Review: Adam Kay at Lanterns Studio Theatre
It’s not often that you go to a comedy gig and get bought a beer - mid-set - by the headlining act, along with every other member of the audience.
But that is exactly what happened when Adam Kay, pianist extraordinaire and writer of smutty lyrics on everything from try-hard celebrities to upset tummies, did when he performed at the new Lanterns Studio Theatre in Canary Wharf last week.
Peering across the brightly-lit, freshly-painted hall at the 15 or so of us who had turned up to hear him croon away, he decided we all needed a drink on the house (or, on him, as it happened).
What a thoroughly nice bloke. Thankfully, considering the somewhat awkward set-up, a funny one, too.
If you YouTube his act, Amateur Transplants, you will come across a plethora of well-known tunes which playfully tweak lyrics in a silly, crude sort of way.
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A song about his hatred for London Underground, which he created with his Amateur Transplants partner, Dr Suman Biswas, before going it alone, went viral. Other examples are Lady Gaga’s Pokerface which is turned into a warning jingle on the perils of tea-making with small spoons that could see you “poke your face”.
But while much of Kay’s material is daft humour, a decent chunk is also clever and ever so catchy.
- 1 New Aldi opens with help from Hackney pupils and Olympian
- 2 Panel finds gross misconduct proven against Pc arrested on suspicion of drug dealing
- 3 Five reasons why Dalston is one of the coolest places in the world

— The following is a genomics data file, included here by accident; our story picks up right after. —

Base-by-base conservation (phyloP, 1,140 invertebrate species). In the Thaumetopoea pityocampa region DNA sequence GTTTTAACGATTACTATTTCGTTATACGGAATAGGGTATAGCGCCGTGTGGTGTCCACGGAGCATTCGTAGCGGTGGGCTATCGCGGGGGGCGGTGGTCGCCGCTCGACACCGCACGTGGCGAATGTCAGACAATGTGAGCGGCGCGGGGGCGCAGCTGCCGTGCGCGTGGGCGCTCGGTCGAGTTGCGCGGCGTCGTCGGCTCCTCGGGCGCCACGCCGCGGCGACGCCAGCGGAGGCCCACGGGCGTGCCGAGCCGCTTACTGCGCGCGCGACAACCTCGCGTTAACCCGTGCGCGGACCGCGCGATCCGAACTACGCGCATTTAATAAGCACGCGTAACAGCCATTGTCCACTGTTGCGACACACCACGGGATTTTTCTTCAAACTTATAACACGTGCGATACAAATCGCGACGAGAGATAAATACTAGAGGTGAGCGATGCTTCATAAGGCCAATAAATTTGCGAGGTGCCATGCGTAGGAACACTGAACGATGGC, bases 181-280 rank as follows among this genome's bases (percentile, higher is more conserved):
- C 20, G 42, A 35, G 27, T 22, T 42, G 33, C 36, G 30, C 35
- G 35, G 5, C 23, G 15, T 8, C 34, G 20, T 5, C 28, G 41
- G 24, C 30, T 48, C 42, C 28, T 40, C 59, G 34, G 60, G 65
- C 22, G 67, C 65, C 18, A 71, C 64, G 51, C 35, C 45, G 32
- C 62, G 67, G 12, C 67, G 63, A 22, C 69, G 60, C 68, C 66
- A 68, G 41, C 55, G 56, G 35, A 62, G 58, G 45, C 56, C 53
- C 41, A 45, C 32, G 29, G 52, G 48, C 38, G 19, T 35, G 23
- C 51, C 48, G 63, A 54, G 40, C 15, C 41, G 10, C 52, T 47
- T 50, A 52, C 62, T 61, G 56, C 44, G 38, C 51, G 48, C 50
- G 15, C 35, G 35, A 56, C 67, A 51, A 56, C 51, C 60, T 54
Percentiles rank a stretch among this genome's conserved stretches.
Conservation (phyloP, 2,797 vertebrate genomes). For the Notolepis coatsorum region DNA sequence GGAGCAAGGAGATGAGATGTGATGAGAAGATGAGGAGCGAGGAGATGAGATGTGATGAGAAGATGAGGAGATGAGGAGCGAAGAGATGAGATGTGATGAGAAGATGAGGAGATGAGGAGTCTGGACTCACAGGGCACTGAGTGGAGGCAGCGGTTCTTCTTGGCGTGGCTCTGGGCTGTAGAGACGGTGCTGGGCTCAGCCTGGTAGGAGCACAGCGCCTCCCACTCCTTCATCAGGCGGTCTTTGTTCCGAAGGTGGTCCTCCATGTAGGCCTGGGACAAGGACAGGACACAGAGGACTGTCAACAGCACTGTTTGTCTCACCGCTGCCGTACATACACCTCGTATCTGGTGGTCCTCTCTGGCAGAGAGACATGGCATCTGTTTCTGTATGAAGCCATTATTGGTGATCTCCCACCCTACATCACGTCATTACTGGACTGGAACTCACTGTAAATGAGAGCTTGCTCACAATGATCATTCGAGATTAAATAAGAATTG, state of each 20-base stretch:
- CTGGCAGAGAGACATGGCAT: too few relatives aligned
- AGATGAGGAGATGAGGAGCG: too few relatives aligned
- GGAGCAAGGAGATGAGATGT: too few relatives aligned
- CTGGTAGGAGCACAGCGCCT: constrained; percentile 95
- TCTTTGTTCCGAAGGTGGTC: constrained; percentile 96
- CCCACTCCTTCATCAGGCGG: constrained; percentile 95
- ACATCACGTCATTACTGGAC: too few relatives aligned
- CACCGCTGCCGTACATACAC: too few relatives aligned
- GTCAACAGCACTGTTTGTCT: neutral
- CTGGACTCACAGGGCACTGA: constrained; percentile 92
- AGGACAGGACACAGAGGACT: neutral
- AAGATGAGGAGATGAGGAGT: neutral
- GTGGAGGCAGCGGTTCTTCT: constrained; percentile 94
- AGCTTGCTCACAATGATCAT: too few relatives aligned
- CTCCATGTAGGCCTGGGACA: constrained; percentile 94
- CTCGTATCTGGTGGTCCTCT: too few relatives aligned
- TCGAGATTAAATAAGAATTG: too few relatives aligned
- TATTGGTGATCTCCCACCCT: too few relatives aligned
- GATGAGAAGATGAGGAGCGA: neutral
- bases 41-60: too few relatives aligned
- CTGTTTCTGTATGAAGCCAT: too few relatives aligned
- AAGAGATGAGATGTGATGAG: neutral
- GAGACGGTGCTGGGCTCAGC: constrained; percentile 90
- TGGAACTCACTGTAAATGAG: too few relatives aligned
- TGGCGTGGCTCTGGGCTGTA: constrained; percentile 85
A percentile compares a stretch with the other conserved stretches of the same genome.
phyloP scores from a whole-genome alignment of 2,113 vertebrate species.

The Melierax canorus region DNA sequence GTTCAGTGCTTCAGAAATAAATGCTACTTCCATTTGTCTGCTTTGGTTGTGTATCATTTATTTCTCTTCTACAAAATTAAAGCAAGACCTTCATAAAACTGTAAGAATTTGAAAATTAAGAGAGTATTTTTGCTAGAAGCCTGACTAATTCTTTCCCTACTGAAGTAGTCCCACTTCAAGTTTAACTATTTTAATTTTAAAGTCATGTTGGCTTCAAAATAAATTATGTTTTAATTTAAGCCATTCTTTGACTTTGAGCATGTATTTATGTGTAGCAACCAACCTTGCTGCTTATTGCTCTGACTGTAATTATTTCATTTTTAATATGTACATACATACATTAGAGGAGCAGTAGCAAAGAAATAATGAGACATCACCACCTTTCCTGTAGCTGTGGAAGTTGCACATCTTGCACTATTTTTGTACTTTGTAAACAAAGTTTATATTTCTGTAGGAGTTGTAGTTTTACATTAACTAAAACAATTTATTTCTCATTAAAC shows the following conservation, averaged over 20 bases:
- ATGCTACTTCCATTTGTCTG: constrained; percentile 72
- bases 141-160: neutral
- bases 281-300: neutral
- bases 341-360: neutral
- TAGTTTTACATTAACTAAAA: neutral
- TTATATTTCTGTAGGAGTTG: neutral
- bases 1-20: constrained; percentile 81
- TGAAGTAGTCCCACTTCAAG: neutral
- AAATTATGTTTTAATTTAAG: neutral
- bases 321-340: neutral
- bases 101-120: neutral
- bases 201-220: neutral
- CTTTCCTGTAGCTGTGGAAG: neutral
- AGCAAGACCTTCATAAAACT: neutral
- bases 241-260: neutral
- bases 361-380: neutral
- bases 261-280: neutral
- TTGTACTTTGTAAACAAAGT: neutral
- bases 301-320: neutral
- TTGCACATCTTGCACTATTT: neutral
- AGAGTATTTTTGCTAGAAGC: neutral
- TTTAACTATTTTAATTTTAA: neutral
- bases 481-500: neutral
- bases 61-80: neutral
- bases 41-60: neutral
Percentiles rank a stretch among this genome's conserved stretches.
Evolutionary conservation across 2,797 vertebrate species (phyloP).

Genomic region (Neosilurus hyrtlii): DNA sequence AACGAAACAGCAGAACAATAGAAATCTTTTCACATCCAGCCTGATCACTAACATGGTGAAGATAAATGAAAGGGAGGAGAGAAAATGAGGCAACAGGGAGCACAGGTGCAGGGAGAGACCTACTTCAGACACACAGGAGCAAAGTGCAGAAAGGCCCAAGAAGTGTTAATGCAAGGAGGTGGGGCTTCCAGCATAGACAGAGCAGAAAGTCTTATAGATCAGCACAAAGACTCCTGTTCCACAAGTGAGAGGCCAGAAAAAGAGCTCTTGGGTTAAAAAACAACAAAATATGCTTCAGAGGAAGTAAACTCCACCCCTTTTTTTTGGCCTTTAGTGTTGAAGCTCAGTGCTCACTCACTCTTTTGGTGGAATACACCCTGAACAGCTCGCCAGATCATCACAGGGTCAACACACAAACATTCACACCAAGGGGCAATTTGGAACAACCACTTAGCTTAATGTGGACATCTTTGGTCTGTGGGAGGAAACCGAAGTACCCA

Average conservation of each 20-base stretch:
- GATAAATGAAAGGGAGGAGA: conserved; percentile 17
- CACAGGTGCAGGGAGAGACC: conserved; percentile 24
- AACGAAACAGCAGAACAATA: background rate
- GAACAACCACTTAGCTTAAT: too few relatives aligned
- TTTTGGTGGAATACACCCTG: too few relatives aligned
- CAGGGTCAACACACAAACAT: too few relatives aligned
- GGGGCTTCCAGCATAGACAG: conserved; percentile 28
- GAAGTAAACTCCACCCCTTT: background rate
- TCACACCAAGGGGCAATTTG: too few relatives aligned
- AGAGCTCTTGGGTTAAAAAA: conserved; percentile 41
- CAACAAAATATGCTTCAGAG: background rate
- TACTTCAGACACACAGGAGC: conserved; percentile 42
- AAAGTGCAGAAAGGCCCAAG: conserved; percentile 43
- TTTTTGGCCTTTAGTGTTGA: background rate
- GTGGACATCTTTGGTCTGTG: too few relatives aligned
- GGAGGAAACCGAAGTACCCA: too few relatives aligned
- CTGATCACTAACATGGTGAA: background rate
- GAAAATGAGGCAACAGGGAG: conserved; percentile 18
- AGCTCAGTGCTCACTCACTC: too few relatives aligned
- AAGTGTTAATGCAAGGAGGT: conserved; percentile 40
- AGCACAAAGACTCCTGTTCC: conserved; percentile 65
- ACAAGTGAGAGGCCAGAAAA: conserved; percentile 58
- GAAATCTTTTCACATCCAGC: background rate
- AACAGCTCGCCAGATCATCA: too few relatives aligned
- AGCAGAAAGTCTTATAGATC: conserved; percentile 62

- 4 Two taken to hospital and driver arrested after car flips in Hackney
- 5 ‘People hit the deck’ - Londoners stunned by fighter jet flyover
- 6 Aldi Local to open in Dalston next month
- 7 Planet Organic to open in Broadway Market despite thousands of signatures in protest
- 8 TfL told to introduce 'pay per mile' charge to motorists
- 9 Boiling Point: The film shot in one take inside a Hackney restaurant
- 10 Woman battered Hackney Wetherspoons with axe as customers hid inside
The comic used to be a doctor, an anaesthetist to be precise, and his medical-themed songs are some of the funniest.
A skit on what exactly anaesthetics get up to in the hours in which they are required to stare at a patient’s heartbeat monitor is hilarious.
Bringing in some personal experience, he draws on his parents’ dismay on discovering he was ditching his medical career for a life of gags. But based on his aptitude to endear himself to an audience, regardless of its size, they needn’t have worried. His songs are serving him just fine.
For more shows at Lanterns Studio Theatre see www.lanternsarts.co.uk